Educational Objectives

These educational objectives are statements that describe the expected accomplishments and professional status of mechanical engineering graduates beyond the baccalaureate degree. The Mechanical Engineering program at The University of Texas at Austin is dedicated to graduating mechanical engineers who in 3-5 years after graduation can:

  • Practice mechanical engineering in the general stems of thermal/fluid systems, mechanical systems and design, materials, manufacturing and other emerging areas in industry and government settings.
  • Pursue advanced education, research and development, and other creative efforts in science and technology.
  • Participate as leaders in activities that support service to and economic development of the region, state, nation and world.
  • Conduct themselves in a responsible, professional and ethical manner.

Student Outcomes

The mechanical engineering faculty has defined 7 educational outcomes that students in the program are expected to achieve by the time of graduation. These outcomes are:

  • Ability to identify, formulate, and solve complex engineering problems by applying principles of engineering, science, and mathematics
  • Ability to apply engineering design to produce solutions that meet specified needs with consideration of public health, safety, and welfare, as well as global, cultural, social, environmental, and economic factors
  • Ability to communicate effectively with a range of audiences
  • Ability to recognize ethical and professional responsibilities in engineering situations and make informed judgments, which must consider the impact of engineering solutions in global, economic, environmental, and societal contexts
  • Ability to function effectively on a team whose members together provide leadership, create a collaborative and inclusive environment, establish goals, plan tasks, and meet objectives
  • Ability to develop and conduct appropriate experimentation, analyze and interpret data, and use engineering judgment to draw conclusions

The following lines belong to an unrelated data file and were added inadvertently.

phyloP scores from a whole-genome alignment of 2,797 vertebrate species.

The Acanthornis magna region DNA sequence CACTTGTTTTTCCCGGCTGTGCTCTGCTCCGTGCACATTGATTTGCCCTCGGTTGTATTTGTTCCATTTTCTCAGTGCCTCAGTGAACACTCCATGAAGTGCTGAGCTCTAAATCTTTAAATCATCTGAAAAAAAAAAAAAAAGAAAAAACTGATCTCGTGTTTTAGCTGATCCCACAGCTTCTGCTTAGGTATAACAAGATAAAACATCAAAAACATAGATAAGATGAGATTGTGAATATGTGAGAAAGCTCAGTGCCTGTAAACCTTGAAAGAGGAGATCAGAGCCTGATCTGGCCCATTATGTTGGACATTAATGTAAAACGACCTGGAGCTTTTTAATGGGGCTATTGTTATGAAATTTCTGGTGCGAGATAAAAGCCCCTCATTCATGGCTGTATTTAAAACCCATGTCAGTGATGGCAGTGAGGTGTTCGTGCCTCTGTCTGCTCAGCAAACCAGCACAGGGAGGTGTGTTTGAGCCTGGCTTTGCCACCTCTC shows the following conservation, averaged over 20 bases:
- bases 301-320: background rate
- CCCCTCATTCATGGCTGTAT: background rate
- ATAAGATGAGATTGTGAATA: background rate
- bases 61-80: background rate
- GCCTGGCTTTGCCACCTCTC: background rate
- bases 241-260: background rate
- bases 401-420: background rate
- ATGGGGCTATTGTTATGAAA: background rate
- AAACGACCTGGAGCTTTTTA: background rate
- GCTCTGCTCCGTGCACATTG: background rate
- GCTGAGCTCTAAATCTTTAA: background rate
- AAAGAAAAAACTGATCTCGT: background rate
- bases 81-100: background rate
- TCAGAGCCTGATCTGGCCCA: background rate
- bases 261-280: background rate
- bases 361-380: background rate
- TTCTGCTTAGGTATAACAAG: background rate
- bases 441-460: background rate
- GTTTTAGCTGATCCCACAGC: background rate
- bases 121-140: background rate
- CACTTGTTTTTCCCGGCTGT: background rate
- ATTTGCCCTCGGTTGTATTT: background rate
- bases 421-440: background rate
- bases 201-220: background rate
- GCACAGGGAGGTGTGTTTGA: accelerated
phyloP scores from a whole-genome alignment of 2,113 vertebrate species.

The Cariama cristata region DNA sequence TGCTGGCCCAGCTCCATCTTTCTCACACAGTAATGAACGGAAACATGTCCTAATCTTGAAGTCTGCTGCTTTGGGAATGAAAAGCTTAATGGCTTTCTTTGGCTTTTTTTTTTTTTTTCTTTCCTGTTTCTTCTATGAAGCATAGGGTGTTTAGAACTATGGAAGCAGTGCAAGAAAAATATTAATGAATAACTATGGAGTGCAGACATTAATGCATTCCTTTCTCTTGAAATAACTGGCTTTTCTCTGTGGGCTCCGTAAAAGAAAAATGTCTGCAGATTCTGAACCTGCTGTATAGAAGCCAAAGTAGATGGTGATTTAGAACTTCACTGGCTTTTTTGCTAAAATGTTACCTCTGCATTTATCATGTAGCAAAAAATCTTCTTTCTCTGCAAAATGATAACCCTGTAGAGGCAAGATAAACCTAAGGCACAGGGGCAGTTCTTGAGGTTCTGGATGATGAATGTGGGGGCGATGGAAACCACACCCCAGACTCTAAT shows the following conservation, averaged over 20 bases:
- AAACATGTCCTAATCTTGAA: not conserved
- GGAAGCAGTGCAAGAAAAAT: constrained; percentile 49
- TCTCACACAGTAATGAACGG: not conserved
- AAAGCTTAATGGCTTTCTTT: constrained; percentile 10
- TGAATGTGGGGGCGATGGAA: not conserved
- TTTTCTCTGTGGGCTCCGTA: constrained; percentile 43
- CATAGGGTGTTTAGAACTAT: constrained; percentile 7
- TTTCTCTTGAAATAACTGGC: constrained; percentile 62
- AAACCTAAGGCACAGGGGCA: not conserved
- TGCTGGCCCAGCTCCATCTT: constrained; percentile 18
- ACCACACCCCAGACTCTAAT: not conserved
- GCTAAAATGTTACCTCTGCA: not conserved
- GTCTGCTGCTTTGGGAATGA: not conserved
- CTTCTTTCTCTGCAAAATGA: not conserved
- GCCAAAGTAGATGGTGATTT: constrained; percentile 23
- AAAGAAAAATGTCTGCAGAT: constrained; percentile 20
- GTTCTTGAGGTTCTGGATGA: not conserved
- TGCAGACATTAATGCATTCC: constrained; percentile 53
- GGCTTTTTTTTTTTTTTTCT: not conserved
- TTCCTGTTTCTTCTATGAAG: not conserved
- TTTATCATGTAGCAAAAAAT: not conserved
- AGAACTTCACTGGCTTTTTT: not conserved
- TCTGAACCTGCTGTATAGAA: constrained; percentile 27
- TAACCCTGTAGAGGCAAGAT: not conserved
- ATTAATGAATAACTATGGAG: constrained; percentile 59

• Ability to acquire and apply new knowledge as needed, using appropriate learning strategies.

The mechanical engineering curriculum meets these outcomes by providing breadth and depth across a range of topics:

  • A combination of college-level mathematics and basic science courses (some with experimental work) that includes mathematics, probability and statistics, physics, and chemistry
  • Engineering courses that develop a working knowledge of graphics and computer-aided design, engineering mechanics, thermodynamics, kinematics, dynamics and control of mechanical systems, computational methods, fluid mechanics, heat transfer, materials science and engineering, mechatronics, technical communication, and engineering economics
  • Mechanical engineering project and laboratory experiences that develop competence in measurements and instrumentation, interpretation of data, reverse engineering analysis of mechanical systems, use of computational tools for engineering analysis, integration of multidisciplinary topics in design of complex systems, teamwork and project planning, and written and oral communication
  • A sequence of engineering design courses, culminating in a major capstone design experience in collaboration with an industrial sponsor, that draws on the knowledge and skills students have acquired in earlier coursework and incorporates modern engineering standards and realistic constraints
  • Core curriculum courses, including social and behavioral sciences, humanities, and visual and performing arts electives, that complement the technical content of the curriculum
  • A broad range of senior elective options that provide a career gateway to further study and lifelong learning in the practice of engineering and other professions
  • Many courses throughout the curriculum are structured to motivate the study of engineering science by challenging students with in-depth analysis of real mechanical components and systems. In these courses, students address real-world projects based on current industrial methods and practices to connect theory with practice.

The Mechanical Engineering undergraduate program is accredited by the Engineering Accreditation Commission of ABET,